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Fisheries Culture

Launching ceremony of a deep sea fishing boat built by Jong Shyn Shipbuilding in the early times

Fisheries Culture
  For hundreds of years, the fisheries in Taiwan has experienced both bitterness  and prosperity from the policy of banning maritime trade in the Ming and Qing   Dynasties and the heavy fisheries taxes in the Kingdom of Tungning & the Dutch colonial period  to the modernized fisheries in Japanese colonial period and the local development after Retrocession. At the same time when we enjoy delicious seafood, we should appreciate the hard working fishermen and not ignore the importance of fishing boats.

Keel - the spine of boat
  When building a boat, keel is also the first part to be constructed because it is the most important part of the hull. It can keeps the ship remain on the main course when blown by winds, and holds the balance of the boat. Laying the keel is a momentous event during a ship's construction and it often marked with a ceremony, the boat owners and investors will select an auspicious day to hold a grand keel laying ceremony in order to pray for a safe and smooth building.

New boat launching ceremonies
  In the old days of  fishing village in Taiwan, when the construction of the new boat was finished and ready for launch, the relatives and friends of the boat owner would customize fish banners to congratulate the owner, and the whole village would bustle with excitement at the celebration ceremony.
  However, making a fish banner is not easy, one must make a sketch on a white cloth first then apply "the method for using sticky rice paste to prevent dyeing". In which you have to prepare water, sticky rice, rice bran and lime then knead and filter them into paste. Pouring the paste into pastry bag then squeeze it onto the text which doesn't need to be dyed. After one or two days when the paste is solidified, one can dye the banner and finally remove the paste on the banner. The colorful banner is finished. With such sophisticated work, it takes about 3 days to make a banner and symbolizing the eager wish for a rich haul.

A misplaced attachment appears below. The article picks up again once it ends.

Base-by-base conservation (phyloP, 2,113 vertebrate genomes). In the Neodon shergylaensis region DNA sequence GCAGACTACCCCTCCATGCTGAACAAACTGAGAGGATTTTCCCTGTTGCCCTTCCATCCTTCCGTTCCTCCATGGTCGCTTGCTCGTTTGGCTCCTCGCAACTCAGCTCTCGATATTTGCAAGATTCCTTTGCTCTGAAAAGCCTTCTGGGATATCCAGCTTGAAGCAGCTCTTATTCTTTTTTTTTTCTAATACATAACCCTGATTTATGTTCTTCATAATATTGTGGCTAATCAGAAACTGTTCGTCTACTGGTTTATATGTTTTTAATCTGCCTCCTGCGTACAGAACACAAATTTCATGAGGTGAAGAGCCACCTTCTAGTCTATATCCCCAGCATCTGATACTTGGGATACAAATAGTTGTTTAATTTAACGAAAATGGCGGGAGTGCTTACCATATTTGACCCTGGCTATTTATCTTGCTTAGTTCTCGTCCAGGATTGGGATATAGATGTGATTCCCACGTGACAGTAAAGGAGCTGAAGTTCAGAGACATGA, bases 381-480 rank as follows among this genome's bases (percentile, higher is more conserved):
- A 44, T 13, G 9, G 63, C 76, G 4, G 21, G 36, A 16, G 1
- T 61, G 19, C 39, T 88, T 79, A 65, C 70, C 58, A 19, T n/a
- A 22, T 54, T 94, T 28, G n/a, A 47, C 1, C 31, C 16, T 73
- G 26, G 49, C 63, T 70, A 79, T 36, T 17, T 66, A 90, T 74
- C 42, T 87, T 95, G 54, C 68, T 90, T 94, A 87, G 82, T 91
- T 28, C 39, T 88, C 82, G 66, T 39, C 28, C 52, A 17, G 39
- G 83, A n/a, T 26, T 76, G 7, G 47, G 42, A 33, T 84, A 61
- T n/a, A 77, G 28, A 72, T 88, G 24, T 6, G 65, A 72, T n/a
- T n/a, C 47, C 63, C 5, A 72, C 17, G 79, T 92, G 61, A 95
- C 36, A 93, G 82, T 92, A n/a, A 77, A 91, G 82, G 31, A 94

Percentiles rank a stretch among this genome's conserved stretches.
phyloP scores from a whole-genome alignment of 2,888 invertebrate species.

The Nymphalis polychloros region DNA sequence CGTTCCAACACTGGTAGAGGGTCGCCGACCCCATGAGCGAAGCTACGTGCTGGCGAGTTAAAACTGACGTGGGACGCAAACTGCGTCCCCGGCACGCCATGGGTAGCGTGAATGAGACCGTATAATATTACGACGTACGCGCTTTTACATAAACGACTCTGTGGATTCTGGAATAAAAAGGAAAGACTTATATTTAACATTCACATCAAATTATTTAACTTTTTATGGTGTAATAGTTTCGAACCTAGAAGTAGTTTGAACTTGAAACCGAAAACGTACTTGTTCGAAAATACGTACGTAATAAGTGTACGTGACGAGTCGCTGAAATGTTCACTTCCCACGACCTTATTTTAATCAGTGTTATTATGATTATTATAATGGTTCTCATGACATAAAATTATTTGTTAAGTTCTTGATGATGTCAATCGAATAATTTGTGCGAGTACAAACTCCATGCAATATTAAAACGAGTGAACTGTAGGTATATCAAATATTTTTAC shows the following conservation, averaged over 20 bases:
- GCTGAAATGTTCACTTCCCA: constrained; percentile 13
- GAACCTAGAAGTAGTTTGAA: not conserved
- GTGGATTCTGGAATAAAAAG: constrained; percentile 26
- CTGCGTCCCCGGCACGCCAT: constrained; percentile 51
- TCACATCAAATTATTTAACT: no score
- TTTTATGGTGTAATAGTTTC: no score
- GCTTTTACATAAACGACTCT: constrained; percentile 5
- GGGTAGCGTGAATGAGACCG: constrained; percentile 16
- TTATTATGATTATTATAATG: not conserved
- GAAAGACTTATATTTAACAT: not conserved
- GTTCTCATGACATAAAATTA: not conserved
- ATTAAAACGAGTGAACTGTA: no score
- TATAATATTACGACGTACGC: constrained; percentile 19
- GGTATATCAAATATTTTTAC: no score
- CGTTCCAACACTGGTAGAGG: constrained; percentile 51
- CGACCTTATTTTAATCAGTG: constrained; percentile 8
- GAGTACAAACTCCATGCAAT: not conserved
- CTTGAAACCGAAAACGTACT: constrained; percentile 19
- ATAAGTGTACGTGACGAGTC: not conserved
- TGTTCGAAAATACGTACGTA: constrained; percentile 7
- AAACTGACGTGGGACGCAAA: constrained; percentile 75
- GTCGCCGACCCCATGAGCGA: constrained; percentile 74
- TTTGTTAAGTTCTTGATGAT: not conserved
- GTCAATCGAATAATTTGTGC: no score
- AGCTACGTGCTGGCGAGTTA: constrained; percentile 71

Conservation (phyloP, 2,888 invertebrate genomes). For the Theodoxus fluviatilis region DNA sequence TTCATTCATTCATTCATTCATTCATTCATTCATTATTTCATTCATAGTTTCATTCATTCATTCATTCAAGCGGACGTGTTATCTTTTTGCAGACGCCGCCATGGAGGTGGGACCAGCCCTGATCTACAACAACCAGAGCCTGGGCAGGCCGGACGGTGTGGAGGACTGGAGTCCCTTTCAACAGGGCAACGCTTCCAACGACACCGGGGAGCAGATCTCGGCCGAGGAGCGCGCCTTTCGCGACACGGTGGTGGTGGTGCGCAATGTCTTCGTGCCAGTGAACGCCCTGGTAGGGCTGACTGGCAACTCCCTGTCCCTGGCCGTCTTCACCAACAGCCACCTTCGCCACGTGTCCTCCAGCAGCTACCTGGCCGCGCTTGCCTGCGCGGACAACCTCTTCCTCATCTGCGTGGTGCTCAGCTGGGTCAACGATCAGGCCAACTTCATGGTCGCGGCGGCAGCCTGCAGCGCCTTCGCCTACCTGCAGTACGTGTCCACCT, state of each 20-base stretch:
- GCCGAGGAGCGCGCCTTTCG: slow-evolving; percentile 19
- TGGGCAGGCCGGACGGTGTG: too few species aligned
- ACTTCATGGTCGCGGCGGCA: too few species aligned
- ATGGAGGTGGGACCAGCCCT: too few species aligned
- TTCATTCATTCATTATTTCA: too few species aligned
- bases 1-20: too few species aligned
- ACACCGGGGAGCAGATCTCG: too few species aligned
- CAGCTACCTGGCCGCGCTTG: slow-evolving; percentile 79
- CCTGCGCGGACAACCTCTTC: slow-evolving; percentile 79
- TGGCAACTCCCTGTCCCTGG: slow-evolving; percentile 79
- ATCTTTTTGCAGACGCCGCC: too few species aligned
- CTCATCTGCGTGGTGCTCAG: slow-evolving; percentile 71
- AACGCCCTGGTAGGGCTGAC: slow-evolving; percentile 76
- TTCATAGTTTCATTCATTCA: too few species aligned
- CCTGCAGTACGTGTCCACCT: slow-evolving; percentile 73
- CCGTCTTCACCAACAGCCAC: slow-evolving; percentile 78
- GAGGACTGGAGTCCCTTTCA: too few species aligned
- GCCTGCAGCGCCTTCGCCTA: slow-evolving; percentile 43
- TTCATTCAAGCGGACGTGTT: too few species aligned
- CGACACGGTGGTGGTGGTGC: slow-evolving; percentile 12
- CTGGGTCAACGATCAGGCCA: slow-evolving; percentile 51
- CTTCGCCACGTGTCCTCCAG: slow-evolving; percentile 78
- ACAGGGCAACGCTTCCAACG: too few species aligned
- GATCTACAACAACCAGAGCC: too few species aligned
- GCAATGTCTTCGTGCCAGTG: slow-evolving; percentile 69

Throwing buns
  The other traditional fishing boat launching ceremony in Taiwan is very interesting. The boat owners will set off firecrackers for the new boats and when the auspicious time arrives, the boat owners and his crew members will stand on the bow, and throw buns, mochis, candies, fortune biscuits, etc. to the people who gathering at the dock.  In traditional Chinese custom, it is believed that if more people gathered at the dock scramble for mochis, buns, fortune biscuits and candies symbolize that there will be a lot of fishes come to eat baits and give fishermen a rich haul.

Worshiping ceremony held by Kaohsiung Shipyard, Cijin before a new boat was launched in 1973 A.D.
In the early times, when a new boat was finished and launched, hundreds of big fish flags were hung on the brand-new boat, symbolizing coming home honorably, loaded with honors, money, etc.